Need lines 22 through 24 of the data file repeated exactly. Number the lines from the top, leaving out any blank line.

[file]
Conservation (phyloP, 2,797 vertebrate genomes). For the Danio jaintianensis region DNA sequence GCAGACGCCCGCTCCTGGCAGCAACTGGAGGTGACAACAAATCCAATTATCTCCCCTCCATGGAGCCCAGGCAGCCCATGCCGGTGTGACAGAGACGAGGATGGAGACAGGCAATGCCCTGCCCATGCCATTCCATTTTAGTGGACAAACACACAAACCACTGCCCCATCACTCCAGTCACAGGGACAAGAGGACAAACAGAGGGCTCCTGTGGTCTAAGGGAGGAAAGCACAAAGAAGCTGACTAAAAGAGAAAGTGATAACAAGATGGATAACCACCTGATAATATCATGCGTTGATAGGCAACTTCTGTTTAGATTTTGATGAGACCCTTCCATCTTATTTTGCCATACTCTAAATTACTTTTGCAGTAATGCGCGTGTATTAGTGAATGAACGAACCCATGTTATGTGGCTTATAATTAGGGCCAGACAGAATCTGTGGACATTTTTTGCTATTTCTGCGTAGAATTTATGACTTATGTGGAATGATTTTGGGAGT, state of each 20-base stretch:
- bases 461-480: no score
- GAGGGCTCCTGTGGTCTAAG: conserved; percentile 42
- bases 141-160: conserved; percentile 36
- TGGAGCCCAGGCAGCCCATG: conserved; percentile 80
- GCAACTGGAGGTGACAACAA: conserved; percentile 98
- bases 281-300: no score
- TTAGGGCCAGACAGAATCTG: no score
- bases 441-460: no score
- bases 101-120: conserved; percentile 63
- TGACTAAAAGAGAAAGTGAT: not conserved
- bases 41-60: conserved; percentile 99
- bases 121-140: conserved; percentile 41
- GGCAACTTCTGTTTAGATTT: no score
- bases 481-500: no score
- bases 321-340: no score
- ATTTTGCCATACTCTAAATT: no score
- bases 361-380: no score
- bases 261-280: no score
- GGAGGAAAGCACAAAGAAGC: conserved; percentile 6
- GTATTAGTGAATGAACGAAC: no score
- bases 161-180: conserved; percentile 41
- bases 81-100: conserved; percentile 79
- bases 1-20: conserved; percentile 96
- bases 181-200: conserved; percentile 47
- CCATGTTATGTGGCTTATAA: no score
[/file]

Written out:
- bases 161-180: conserved; percentile 41
- bases 81-100: conserved; percentile 79
- bases 1-20: conserved; percentile 96